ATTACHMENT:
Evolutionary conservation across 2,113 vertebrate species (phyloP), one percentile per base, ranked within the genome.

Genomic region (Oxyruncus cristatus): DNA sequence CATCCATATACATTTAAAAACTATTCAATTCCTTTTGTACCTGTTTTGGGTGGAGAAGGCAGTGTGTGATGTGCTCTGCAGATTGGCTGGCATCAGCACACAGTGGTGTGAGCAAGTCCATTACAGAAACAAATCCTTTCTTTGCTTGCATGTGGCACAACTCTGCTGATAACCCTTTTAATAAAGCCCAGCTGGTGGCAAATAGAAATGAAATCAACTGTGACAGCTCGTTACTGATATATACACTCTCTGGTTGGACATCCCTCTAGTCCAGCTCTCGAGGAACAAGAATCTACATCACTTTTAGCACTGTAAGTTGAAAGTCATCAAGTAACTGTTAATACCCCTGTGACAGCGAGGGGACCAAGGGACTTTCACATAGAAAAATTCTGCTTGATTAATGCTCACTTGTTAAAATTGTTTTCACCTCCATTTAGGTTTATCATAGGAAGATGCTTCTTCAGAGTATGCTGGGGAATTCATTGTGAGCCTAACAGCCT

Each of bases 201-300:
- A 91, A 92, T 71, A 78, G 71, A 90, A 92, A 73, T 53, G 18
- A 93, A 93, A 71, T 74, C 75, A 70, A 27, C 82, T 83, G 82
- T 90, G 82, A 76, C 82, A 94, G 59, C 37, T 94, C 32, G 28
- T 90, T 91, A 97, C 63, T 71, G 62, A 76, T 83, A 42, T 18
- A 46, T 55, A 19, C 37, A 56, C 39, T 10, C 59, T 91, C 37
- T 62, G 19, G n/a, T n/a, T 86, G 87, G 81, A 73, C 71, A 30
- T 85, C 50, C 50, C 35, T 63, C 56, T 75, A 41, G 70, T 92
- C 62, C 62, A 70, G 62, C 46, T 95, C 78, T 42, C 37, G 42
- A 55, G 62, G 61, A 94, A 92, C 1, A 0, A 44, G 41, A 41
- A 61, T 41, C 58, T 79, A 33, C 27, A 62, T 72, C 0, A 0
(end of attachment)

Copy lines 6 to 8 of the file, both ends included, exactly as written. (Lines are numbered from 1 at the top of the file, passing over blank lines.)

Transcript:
- T 90, G 82, A 76, C 82, A 94, G 59, C 37, T 94, C 32, G 28
- T 90, T 91, A 97, C 63, T 71, G 62, A 76, T 83, A 42, T 18
- A 46, T 55, A 19, C 37, A 56, C 39, T 10, C 59, T 91, C 37